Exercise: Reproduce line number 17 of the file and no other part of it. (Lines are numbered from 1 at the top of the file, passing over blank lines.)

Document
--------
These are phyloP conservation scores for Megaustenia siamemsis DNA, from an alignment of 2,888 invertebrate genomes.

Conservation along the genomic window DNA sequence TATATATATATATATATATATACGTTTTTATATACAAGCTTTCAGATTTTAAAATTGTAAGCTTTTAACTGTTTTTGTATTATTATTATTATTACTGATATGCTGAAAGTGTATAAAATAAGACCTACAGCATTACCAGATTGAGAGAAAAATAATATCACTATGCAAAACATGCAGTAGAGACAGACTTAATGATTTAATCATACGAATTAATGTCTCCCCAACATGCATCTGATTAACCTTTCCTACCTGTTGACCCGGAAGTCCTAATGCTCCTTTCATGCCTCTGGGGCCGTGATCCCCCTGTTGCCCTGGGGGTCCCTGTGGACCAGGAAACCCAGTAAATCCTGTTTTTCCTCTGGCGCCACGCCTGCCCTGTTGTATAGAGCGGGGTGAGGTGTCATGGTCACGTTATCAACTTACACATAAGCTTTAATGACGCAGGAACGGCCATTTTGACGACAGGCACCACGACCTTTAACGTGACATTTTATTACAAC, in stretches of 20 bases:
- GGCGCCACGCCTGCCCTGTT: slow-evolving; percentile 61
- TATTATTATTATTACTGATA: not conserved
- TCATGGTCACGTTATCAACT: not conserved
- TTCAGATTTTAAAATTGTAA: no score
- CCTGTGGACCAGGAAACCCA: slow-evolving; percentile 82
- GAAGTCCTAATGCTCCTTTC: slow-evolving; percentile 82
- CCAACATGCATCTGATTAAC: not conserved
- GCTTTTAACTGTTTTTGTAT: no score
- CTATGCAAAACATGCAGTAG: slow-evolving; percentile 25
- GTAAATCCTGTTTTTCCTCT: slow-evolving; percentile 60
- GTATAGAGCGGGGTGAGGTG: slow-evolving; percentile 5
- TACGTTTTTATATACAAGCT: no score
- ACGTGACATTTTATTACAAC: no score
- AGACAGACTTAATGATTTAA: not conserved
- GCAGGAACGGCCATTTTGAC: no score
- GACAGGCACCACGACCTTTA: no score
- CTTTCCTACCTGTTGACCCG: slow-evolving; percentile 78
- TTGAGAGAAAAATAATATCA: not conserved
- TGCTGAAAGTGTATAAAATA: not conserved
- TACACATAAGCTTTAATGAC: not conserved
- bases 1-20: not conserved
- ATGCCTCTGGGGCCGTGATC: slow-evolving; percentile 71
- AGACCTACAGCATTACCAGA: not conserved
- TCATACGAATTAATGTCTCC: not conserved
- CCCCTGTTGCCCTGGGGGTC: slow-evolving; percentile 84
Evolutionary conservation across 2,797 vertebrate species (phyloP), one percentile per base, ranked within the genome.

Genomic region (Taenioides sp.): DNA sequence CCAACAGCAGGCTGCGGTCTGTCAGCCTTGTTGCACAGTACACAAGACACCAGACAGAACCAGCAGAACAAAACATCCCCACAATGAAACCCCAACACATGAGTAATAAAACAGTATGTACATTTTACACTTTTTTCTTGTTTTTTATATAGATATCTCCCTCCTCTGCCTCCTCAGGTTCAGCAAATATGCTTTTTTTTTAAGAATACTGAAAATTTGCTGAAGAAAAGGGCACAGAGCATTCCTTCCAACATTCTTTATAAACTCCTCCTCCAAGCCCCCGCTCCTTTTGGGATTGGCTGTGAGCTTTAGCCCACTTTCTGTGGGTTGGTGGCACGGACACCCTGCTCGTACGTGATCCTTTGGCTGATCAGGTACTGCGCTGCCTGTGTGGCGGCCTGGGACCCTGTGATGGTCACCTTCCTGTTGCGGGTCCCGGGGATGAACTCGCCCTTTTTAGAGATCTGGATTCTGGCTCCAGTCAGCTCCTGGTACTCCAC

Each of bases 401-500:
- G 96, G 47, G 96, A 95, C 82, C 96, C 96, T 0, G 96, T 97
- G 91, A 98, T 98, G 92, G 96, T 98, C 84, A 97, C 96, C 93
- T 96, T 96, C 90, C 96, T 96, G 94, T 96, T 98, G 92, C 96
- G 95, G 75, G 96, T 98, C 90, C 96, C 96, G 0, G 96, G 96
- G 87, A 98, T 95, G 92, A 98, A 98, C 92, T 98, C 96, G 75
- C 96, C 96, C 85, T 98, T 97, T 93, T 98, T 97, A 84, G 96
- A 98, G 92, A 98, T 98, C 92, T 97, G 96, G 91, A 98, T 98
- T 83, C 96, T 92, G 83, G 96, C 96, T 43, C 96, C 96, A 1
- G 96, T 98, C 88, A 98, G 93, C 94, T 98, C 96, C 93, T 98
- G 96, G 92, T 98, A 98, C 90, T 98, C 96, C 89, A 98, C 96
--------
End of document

- GCAGGAACGGCCATTTTGAC: no score